An Interview with Gerald Stern
By The Editors on 9.17.10
Gerald Stern, the author of sixteen poetry collections, has won the National Book Award, the National Jewish Book Award, the Ruth Lilly Prize, and the Wallace Stevens Award, among others. In July, W. W. Norton published a collection of Stern’s best early work spanning four decades from 1965 to 1992. The following interview was conducted by Stephanie Smith on behalf of Poems Out Loud.
Q: When did you start writing poems?
Gerald Stern: I actually started to write poems when I was in high school though I never truly studied poetry or thought in any way of myself as a poet, whatever that was or might be.
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Q: Why did you start writing poems?
GS: It is impossible to answer a question like this, although it is extremely intriguing. The answer would always be psychological. I guess I liked language and how it sounded; I liked to play with ideas; and I had an intense need to express myself indirectly, metaphorically, allegorically, even ambiguously, the way you can in poetry and certainly can’t in the analytical prose required of us in school in those days.
Q: What do you think precipitated your coming into your voice in those early poems of Rejoicings (1973)?
GS: This is a very good question and I have answered it at length in an essay called “Some Secrets,” published in the book In Praise of What Persists and republished in my own book of essays called What I Can’t Bear Losing. Essentially something was happening to my psychologically in my mid to late thirties that made the writing of those poems possible. They were couched in simple, direct, lyrical, personal language. Some of these poems are “When I have Reached the Point of Suffocation,” “The Bite,” “Turning Into a Pond,” and “The Naming of Beasts.”
Q: What are some of your favorite poems?
GS: In addition to the ones I have mentioned from Rejoicings, I might mention in particular poems from Lucky Life, including the poem “Lucky Life,” “Behaving Like a Jew, [listen]” “96 Vandam,” and “Underground Dancing [listen].” Early Collected Poems includes 550 pages, so I could go on and on. Should I mention “The Shirt Poem,” and “The Roar” from The Red Coal, “One Bird to Love Forever” and “Leaving Another Kingdom” from Paradise Poems, “Bella” and “Another Insane Devotion” from Lovesick, “The Bull-Roarer,” “The Founder,” and “The Thought of Heaven” from Bread Without Sugar?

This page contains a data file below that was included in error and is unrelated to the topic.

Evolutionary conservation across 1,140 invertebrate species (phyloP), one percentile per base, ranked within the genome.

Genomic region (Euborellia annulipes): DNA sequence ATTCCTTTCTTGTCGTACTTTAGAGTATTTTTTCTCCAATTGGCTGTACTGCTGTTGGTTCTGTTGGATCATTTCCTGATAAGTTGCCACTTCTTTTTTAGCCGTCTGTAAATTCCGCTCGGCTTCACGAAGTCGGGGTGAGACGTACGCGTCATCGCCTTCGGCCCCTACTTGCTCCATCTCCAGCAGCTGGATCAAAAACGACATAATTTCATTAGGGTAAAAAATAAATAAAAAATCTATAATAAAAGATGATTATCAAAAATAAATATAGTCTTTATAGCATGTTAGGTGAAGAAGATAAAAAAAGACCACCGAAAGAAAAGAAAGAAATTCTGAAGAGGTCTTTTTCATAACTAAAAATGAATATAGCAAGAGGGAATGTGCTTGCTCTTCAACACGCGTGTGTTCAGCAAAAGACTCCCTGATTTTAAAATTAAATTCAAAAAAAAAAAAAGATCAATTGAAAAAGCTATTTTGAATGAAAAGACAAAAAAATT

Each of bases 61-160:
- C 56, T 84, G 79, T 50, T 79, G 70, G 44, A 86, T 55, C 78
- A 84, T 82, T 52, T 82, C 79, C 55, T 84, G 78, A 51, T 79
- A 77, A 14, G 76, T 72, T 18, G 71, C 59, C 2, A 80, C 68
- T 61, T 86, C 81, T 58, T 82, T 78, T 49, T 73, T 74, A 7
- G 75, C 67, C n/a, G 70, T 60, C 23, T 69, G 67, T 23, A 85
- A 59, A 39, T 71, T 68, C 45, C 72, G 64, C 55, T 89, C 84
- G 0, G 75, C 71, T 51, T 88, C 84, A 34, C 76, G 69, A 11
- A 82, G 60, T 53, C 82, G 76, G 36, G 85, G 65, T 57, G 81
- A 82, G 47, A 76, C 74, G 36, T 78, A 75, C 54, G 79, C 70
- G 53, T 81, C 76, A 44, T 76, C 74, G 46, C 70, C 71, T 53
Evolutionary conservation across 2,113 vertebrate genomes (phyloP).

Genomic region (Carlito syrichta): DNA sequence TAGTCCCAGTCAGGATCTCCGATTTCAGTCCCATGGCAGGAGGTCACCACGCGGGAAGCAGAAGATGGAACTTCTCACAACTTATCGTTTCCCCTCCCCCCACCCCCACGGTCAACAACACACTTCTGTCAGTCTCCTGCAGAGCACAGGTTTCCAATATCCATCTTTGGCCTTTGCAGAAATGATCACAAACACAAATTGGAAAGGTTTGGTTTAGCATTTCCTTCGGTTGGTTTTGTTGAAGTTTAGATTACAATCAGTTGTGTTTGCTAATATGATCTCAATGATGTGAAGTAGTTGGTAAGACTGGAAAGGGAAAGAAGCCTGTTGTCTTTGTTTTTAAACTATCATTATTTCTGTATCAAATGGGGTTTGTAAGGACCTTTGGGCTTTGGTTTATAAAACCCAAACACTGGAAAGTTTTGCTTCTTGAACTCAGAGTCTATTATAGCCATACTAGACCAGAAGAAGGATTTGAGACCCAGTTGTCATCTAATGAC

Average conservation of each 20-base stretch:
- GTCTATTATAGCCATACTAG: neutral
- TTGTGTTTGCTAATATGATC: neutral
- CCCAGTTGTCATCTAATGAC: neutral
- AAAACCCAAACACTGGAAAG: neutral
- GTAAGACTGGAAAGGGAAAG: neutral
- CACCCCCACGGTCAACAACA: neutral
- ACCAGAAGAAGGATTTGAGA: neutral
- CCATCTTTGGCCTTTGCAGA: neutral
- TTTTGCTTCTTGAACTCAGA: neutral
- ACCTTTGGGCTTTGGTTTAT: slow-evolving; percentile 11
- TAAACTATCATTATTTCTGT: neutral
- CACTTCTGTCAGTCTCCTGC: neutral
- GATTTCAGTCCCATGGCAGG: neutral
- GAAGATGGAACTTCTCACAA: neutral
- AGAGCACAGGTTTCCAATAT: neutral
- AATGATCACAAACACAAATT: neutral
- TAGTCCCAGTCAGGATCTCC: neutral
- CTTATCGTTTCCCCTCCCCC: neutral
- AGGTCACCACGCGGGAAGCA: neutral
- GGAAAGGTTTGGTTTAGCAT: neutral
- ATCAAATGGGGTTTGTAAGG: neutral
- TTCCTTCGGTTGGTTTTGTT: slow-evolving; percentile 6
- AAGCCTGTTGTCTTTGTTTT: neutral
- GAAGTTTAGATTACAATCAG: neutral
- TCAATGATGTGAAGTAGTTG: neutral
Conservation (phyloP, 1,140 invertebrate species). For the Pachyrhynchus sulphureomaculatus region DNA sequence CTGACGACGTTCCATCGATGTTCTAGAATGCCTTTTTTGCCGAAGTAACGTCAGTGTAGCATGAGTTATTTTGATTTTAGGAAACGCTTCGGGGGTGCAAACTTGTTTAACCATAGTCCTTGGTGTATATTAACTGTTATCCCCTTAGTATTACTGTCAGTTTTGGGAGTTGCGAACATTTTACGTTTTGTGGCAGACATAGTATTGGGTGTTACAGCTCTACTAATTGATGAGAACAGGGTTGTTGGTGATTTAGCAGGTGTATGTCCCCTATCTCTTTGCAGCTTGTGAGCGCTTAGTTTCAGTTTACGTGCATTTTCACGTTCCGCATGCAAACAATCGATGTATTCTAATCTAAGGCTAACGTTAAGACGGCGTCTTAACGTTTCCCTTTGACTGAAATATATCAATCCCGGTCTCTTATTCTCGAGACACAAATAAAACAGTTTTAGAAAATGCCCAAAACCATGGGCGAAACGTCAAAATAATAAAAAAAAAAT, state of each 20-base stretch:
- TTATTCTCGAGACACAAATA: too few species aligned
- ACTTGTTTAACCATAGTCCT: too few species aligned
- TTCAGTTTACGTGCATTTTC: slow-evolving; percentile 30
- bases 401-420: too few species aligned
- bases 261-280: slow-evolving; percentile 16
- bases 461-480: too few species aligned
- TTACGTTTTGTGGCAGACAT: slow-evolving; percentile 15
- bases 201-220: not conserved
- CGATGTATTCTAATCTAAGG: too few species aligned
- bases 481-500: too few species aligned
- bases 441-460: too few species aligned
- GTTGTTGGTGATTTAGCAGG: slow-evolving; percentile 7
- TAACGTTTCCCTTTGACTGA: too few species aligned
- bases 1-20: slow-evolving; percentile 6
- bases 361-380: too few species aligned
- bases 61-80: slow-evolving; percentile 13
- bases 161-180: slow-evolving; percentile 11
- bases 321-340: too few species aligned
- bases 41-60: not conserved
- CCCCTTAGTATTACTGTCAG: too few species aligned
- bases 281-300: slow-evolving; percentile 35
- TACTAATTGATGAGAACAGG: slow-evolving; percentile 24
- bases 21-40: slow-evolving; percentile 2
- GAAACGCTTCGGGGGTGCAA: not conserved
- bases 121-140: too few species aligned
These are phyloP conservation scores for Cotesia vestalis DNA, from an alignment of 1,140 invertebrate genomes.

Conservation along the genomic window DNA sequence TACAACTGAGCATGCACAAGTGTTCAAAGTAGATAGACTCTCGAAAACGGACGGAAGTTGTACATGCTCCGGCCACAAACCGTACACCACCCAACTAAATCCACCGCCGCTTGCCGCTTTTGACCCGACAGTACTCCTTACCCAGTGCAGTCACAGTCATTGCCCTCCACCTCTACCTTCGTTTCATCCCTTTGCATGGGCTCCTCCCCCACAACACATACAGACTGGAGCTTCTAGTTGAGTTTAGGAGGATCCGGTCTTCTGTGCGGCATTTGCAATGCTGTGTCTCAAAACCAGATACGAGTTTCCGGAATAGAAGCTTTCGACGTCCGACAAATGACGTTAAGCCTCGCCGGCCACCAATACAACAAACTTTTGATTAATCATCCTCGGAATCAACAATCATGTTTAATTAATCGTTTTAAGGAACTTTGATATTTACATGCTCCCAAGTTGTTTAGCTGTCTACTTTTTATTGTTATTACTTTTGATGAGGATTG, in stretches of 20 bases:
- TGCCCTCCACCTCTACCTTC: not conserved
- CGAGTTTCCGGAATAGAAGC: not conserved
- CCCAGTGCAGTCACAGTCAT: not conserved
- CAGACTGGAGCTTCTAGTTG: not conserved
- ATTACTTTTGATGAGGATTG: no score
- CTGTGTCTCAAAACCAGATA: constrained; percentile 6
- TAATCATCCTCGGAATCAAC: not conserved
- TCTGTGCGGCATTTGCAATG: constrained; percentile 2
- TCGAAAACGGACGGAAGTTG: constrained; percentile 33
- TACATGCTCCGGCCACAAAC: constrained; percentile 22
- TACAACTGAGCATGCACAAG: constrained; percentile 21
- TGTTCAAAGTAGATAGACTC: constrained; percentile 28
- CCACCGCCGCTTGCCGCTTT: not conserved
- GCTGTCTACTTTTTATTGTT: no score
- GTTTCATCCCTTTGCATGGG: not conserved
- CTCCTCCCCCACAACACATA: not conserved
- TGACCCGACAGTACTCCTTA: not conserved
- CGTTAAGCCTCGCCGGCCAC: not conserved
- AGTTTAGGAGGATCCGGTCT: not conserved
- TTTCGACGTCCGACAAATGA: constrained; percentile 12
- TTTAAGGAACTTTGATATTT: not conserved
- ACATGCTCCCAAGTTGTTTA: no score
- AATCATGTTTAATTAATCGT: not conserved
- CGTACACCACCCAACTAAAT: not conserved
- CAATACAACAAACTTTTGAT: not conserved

Q: When you were writing some of your more well-known poems such as “Lucky Life,” “Underground Dancing,” “Behaving Like a Jew,” “Soap,” did you have an idea that they would resonate with the culture as much as they have?
GS: Actually I didn’t, maybe I thought “Soap” would, because of its subject. The attention they got was always surprising, delightful, and embarrassing to me.
Q: How does your early work inform your later work?
GS: The easiest way of answering this is that the later work is buried, concealed, or latent in the early work. I have become increasingly more ironic, angry, and direct, without giving up “the song” in my later work. Also, the work in my last few years has come to me with increasing rapidity and clarity.
Q: If you had to, what would you define as the subject matter of your poems?
GS: Needless to say, the nominal “subject matter” might not truly be what a poem is about, but I could say that my poems are extremely political and elegiac and also examine the shared anguish of being human with all of its hopes and ignorance—and limitations. They may consist of a memory of the death of a dear friend, a cultural loss, or the struggle for social justice and decency. But I don’t want to imply that they are sermons for, in my cases, they are, as critics have observed, ironic, humorous, and even funny.